EU Lawmakers Approve Online Child Safety Program
The vote’s been tallied, and the European Union’s new Safer Internet program turned out to be roughly as controversial as claiming that water’s wet. While almost three percent of members abstained, a full 96 percent of the European Parliament agreed to spend 55 million to protect children online.
EU Commissioner for Information Society and Media
The 55 million (or $70.5 million) would be doled out between 2009 and 2013. Part of it would go towards awareness initiatives and research. Labels proclaiming some sites safe for children would also be established, and contact points and hotlines for reporting illegal and objectionable content are in the works.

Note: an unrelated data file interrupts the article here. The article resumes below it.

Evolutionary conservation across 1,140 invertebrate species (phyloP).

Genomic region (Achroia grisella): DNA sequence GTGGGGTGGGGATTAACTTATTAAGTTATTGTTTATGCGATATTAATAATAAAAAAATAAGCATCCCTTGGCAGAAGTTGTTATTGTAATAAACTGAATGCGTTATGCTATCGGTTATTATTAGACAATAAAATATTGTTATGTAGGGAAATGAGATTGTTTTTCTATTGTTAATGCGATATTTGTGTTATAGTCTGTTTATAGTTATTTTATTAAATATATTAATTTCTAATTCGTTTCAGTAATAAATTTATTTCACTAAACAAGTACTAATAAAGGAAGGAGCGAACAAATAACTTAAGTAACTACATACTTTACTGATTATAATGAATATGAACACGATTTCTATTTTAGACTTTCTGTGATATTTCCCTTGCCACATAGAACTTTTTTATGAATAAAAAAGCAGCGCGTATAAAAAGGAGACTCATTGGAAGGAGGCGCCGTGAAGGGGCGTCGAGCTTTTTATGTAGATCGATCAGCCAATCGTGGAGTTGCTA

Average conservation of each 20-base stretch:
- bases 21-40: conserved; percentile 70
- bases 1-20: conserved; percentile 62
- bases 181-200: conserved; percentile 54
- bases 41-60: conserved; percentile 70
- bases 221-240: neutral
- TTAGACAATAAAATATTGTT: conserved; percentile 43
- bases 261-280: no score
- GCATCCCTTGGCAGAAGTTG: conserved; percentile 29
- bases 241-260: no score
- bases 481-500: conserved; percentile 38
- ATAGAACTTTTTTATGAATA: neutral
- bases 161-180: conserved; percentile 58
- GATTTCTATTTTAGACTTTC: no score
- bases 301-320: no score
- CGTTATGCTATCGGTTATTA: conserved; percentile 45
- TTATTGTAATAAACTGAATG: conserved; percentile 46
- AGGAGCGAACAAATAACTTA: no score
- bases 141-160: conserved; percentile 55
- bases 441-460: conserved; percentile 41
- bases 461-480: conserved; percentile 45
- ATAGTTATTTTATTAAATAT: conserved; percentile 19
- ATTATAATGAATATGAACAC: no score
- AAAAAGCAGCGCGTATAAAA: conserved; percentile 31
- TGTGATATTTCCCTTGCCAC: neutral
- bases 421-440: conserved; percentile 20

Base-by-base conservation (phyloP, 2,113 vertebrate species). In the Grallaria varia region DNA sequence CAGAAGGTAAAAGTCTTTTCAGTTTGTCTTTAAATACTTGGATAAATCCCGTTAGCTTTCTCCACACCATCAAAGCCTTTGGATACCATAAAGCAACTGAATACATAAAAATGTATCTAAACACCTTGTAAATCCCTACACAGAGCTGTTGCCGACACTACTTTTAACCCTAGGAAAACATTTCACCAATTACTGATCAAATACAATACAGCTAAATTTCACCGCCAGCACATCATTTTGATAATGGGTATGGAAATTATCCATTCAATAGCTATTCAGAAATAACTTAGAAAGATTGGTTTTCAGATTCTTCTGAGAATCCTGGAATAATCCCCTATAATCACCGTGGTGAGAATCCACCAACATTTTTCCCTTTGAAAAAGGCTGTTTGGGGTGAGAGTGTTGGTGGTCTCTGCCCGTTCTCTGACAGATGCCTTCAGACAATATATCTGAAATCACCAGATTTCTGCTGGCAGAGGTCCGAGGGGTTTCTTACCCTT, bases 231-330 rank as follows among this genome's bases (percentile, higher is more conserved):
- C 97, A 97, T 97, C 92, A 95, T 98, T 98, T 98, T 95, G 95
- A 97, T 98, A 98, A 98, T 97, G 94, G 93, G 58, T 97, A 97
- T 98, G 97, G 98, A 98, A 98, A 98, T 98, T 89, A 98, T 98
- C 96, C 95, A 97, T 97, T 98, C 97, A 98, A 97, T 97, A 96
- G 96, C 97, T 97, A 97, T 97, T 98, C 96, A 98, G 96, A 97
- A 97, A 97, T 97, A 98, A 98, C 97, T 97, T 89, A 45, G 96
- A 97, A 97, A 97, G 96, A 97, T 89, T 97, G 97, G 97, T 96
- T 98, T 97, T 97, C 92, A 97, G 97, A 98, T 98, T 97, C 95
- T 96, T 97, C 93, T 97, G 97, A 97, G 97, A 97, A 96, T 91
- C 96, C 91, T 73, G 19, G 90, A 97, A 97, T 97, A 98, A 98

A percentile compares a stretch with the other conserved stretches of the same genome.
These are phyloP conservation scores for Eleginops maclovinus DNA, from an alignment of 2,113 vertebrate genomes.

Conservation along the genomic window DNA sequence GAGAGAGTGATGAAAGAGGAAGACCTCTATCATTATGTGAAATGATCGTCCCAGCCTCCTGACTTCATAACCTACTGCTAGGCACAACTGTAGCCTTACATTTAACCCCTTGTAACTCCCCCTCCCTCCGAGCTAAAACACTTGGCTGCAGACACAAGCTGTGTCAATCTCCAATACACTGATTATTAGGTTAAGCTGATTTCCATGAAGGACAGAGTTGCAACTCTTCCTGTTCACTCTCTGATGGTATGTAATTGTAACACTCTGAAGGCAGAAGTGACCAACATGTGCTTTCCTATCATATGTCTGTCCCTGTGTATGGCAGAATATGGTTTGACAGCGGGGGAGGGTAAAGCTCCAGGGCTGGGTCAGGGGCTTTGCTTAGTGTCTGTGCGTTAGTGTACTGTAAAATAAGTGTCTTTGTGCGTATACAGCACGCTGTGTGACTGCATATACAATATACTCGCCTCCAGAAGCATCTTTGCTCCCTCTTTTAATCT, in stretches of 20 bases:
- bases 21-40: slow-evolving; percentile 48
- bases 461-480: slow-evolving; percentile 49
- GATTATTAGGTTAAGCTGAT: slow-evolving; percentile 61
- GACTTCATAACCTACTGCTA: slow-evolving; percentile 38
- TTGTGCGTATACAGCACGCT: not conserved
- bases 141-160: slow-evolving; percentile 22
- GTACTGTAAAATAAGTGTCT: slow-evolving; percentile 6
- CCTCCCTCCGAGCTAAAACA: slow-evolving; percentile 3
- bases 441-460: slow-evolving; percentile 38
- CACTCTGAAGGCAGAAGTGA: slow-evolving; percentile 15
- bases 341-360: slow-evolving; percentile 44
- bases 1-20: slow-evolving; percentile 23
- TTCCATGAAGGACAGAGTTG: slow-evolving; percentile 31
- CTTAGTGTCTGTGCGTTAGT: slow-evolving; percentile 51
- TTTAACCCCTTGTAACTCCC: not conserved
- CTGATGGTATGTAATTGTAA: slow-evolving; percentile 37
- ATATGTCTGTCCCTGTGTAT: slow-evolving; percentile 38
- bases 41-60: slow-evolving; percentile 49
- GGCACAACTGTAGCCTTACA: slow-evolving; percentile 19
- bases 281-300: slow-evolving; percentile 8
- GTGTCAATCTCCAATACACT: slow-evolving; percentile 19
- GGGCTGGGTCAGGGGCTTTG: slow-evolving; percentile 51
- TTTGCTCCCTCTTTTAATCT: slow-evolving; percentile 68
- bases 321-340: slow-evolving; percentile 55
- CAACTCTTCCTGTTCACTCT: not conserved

Viviane Reding, the EU Commissioner for Information Society and Media, explained these steps by stating, "Today’s children and teenagers face new challenges when they use Web 2.0 services."
She then continued, "The EU will coordinate actions to empower children and protect them. . . . I am convinced that the new Safer Internet programme will play an important role in our understanding of the challenges regarding online risks for young people and children, and will provide concrete help to many young internet users and their parents."
The program will next go in front of the Council of the European Union, but no hang-ups are expected to occur there. It should be passed sometime before the end of the year.